After 70 years as a Santa Barbara staple, L.M. Caldwell Pharmacist is shutting its doors this week after the state’s Board of Pharmacy accused the company of routinely oversupplying powerful painkillers.
Since taking over his father’s business in 1967, Peter Caldwell has run two shops on State and Pueblo streets. They were some of the last of the remaining few mom-and-pop pharmacies in Santa Barbara, all of which have struggled to compete with CVS and Rite Aid. Sources in the industry said privately that this financial reality drove some independent pharmacists to regularly fill questionable opioid prescriptions at a time when overprescribing was rampant here and across the country.
After Dr. Julio “Candy Man” Diaz was arrested in January 2012 and then sentenced in 2015 to 27 years in prison for overprescribing opioids to countless patients, which authorities believe resulted in multiple overdose deaths, regulators found many of Diaz’s patients regularly picked up their pills from Caldwell Pharmacist.
These patients “habitually engaged in doctor shopping” and went to multiple different pharmacies, the accusation states. Several patients drove upward of 40 miles and paid mostly in cash. For instance, one Lompoc man spent $2,500 for 60 milligrams of Oxycontin. Another patient, who was from Ventura, received 1,200 tablets of minor pain relievers within a month.
In addition, the complaint said, many patients had irregular patterns for picking up their prescriptions or returning too frequently for refills. The pharmacists failed to validate prescriptions by accessing CURES (Controlled Substance Utilization Review and Evaluation System) to search patients’ drug histories. “A review of CURES and their own records would have been a red flag,” the allegation reads. Investigators also found sloppy or nonexistent records; more than 134,000 pills were unaccounted for. In addition, a technician at Caldwell pleaded guilty in 2011 to stealing Oxycontin from the pharmacy and selling the drugs to an undercover detective. (Caldwell was forced to pay $15,000 for the state’s investiation.)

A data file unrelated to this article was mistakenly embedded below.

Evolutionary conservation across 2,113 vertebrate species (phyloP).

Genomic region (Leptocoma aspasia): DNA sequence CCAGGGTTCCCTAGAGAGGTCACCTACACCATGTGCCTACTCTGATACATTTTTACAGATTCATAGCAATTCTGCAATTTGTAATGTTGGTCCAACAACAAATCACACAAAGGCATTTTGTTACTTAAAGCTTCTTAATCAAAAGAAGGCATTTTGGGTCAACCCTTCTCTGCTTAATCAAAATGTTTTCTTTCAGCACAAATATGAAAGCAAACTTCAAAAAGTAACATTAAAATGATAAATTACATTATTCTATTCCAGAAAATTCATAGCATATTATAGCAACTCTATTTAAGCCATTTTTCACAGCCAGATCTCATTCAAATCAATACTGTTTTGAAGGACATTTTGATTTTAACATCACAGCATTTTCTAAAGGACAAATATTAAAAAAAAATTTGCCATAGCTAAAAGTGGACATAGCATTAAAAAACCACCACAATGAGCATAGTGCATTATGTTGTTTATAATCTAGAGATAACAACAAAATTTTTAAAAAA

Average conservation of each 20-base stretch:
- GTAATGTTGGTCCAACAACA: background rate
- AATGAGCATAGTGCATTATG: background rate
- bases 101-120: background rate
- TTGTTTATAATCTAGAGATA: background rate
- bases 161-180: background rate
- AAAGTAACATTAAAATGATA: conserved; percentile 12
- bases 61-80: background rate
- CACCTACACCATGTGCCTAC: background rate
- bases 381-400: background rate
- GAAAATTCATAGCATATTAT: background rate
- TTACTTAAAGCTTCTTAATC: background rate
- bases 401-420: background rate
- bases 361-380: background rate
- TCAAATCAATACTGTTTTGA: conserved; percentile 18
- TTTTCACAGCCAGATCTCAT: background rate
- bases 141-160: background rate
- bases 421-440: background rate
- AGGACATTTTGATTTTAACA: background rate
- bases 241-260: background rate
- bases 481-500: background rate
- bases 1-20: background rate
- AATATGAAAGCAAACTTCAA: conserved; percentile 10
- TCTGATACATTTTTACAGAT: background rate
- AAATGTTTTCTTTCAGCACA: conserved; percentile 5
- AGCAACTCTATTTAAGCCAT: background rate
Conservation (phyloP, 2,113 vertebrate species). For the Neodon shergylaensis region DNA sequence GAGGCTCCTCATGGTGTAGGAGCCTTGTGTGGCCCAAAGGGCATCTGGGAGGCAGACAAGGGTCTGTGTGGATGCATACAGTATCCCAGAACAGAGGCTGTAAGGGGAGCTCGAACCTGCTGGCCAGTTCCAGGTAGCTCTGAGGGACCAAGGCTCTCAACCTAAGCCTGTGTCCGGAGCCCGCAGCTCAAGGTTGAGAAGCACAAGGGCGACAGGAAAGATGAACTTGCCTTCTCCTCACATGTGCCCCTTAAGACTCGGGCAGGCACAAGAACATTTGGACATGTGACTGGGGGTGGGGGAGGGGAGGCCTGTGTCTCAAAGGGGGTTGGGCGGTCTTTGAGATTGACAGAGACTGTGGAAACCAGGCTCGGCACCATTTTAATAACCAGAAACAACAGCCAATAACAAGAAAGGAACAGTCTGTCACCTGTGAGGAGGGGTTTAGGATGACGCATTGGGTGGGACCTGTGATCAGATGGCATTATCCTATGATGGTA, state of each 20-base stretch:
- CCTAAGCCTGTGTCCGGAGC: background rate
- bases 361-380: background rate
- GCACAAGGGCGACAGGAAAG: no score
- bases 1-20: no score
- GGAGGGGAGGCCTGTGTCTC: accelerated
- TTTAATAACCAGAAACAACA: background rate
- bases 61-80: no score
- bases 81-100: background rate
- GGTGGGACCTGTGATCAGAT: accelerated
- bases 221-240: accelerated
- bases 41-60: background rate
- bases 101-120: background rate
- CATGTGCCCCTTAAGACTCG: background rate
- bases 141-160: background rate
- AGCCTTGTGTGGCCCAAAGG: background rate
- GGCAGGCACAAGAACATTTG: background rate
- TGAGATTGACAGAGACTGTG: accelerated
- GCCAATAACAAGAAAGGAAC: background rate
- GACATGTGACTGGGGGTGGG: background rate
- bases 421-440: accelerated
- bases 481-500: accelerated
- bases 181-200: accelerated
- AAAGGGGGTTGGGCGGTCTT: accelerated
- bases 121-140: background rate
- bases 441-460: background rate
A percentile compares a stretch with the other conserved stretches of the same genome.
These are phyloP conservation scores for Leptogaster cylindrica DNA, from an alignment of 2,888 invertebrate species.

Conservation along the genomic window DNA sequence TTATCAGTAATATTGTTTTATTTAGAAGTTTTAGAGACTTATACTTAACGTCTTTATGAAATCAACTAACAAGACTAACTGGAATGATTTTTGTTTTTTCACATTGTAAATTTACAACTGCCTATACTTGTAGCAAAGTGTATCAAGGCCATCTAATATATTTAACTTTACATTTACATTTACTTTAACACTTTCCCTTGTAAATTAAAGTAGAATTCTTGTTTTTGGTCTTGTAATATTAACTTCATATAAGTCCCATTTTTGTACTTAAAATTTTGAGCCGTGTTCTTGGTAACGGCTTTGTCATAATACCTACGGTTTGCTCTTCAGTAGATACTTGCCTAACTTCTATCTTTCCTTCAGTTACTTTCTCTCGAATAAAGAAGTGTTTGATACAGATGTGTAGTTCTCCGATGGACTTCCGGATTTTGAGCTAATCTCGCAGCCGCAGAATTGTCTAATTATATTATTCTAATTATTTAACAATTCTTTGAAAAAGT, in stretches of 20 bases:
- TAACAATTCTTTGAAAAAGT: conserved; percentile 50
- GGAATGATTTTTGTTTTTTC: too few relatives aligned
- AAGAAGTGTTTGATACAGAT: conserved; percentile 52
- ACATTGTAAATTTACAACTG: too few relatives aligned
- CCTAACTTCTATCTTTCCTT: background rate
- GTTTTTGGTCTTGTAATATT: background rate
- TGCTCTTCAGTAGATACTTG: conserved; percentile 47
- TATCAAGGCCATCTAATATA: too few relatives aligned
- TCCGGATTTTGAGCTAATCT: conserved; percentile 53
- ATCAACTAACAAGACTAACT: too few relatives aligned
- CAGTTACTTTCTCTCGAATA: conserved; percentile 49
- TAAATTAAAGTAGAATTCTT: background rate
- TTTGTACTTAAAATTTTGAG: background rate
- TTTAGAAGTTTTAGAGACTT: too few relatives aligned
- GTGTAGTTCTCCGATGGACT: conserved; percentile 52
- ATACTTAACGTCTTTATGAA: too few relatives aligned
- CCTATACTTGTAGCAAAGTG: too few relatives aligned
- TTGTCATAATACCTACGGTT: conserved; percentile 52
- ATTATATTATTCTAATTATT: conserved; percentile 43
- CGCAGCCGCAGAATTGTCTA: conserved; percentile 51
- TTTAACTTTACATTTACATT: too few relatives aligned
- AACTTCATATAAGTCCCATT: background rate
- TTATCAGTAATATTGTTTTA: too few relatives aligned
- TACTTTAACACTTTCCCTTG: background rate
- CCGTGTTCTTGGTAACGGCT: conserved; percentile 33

Investigators reprimanded Caldwell and his pharmacist Abdul Yahyavi for failing to question the “Candy Man’s” prescriptions, given his reputation. In two years, emergency room doctors at Cottage Hospital had counted more than 400 patients who came through their doors after overdosing on drugs prescribed by Diaz.
In an interview last week, Peter Caldwell declined to directly address the Board of Pharmacy’s accusations but spoke more generally about the nexus between the pharmaceutical industry and the swelling opioid epidemic. “It took the authorities a long time to get their act together, and they still don’t have it together,” he said.
While Caldwell claimed “every store in town was affected” by Diaz’s overprescribing, investigators found his Pueblo Street location “filled tens of thousands more controlled substances prescribed by Dr. Diaz when compared to neighboring pharmacies” in a two-year time frame. In 2012, years after Diaz was well known to run a pill mill, Caldwell was still filling prescriptions for his patients — 12 percent of his total opioid orders — whereas Federal Drug and Rite Aid declined to do so.
“Statistics are statistics,” Caldwell said. “I suspect the independent pharmacies in town filled more prescriptions than the chain stores did in that particular time. Percentagewise, it is possible.”
Other independent pharmacies in town have faced similar scrutiny in various civil lawsuits, but the findings have not been so damning. Dr. Chris Flynn, an emergency room doctor at Cottage Hospital who convened an opioid task force, claimed Caldwell Pharmacist “violated patient safety standards” by continuing to fill dangerous prescriptions written by Diaz despite overwhelming concern by other pharmacy professionals.
But Caldwell lamented that CURES was “inoperable” eight years ago. “I wish it would have worked when they brought it out,” he said. He spoke about the difficult “judgment calls” pharmacists must make. Moreover, he said pharmacists were “mostly left out of the loop when something became apparent to law enforcement. And it’s been an ongoing challenge to bring us up to the front line,” he said. “The focus should be on improving the system, not [whom] can we penalize. It’s like waiting for the person to die at an intersection before you put up a stop sign,” he said.
Caldwell said he knew Diaz, who is 68, but he declined to pass judgment on the once-beloved doctor who will likely spend the rest of his life in prison. “I’m not here to single out any one person or condemn somebody for what they did or didn’t do,” he said. “My closing the pharmacy is retiring, and that is just what it is. This is not anything that I am losing sleep over.”